As the WIMS project progressed, even before the Wednesday visits began, we realized that this process of working with southern women in order to open their eyes, their hearts and their minds, would also cause the northern women to re-examine and re-evaluate themselves in their northern worlds. We also realized that the exposure of northern women to the effect of life behind the cotton curtain would be a cultural shock. The visits have proved that we were right. Our team members are working out their involvement in dimensions which would have been impossible to estimate. The ripples will continue long after the waves have subsided.
Each woman on this project serves as a communicator.
Each woman serves as a catalyst.
- Pauline Spiegel Cowan
The women of WIMS had many goals: racial justice; inter-racial, inter-regional, and inter-faith communications; opening the closed society of Mississippi; supporting the freedom schools and voter registration; and expanding the horizons and commitments of the northern women themselves. They were confident that they would in some measure succeed. As Polly Cowan wrote, “the ripples will continue long after the waves have subsided.”
Did they succeed? Everything that fit into freedom summer was important. When Delta sorority sent clothes to the black school children who were integrating the Jackson schools, that was important. Communications between people is always a struggle, but Mississippi is no longer the closed society it once was. Many of the Northern women who went South in 1964 and 1965 returned home to work hard for a just society. And the National Council of Negro Women listened hard to what the Southern poor women, both black and white, had to say, and went to work to solve their problems.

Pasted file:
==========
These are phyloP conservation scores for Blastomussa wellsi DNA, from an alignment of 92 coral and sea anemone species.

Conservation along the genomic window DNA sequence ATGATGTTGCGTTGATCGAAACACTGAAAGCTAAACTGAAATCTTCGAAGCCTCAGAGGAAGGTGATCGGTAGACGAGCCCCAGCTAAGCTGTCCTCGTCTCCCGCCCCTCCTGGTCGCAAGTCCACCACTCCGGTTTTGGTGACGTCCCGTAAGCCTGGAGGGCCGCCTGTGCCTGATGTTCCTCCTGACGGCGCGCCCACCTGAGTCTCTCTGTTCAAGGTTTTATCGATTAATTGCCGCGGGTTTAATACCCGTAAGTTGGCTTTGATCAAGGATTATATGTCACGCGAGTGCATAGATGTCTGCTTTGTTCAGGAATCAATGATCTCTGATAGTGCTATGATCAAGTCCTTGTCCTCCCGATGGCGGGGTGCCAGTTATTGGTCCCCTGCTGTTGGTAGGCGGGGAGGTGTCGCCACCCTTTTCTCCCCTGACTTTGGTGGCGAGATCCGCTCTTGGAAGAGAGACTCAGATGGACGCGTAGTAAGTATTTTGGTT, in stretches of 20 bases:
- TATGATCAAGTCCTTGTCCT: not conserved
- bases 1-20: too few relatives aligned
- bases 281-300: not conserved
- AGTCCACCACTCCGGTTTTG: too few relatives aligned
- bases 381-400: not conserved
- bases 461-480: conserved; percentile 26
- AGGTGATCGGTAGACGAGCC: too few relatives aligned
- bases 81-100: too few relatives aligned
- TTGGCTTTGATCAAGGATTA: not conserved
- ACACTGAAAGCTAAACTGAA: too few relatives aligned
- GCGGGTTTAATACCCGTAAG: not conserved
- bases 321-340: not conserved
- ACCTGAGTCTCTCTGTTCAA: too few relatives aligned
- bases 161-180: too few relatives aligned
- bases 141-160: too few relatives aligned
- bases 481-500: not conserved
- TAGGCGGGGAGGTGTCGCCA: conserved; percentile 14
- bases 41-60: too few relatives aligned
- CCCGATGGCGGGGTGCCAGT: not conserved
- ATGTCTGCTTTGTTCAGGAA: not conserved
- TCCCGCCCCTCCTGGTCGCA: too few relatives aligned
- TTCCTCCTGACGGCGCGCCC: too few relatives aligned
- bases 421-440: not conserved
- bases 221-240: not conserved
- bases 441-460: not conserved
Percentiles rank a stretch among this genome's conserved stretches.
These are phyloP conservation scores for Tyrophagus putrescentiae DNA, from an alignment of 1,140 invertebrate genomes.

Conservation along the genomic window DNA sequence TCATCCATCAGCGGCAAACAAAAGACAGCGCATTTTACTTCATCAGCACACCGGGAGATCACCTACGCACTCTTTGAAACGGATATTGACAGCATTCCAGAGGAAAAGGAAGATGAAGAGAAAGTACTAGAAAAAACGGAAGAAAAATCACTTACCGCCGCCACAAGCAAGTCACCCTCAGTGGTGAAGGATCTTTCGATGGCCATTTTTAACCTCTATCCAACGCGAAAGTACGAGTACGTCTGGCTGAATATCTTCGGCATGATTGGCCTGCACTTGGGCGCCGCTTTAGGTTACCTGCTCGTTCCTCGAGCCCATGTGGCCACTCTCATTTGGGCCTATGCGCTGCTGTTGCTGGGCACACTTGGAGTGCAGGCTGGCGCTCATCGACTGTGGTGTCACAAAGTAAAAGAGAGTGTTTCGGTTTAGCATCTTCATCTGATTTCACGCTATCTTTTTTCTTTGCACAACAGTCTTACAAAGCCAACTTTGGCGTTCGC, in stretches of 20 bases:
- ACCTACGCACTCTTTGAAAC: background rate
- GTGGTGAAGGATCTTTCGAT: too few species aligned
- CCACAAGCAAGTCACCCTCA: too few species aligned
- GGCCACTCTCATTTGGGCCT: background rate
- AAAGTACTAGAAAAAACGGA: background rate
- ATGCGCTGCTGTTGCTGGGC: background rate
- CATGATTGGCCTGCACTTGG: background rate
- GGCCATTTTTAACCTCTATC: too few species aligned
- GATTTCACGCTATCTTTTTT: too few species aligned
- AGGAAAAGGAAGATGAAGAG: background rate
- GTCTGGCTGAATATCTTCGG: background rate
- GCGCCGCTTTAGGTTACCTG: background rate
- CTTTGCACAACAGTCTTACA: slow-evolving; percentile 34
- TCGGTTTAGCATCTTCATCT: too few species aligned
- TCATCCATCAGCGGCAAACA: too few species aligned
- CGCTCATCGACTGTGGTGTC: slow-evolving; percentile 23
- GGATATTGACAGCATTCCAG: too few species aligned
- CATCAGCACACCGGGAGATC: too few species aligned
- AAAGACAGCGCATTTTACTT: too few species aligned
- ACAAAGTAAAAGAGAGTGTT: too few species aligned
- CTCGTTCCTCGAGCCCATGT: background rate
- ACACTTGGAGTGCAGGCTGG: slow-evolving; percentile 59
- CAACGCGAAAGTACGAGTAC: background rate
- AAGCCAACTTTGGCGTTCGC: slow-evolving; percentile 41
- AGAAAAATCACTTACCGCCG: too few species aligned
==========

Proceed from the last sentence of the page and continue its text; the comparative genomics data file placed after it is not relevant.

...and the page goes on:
The first WIMS summer led to a second one. After that Wednesdays in Mississippi became Workshops in Mississippi. The NCNW – still working across racial and religious boundaries – helped poor women in Mississippi learn how to help themselves, how to achieve economic self-sufficiency. They taught poor women how to survive in a society where the cotton economy had collapsed for poor tenants and laborers, and where a viable new economic structure not yet developed. The NCNW remains in Mississippi to this day.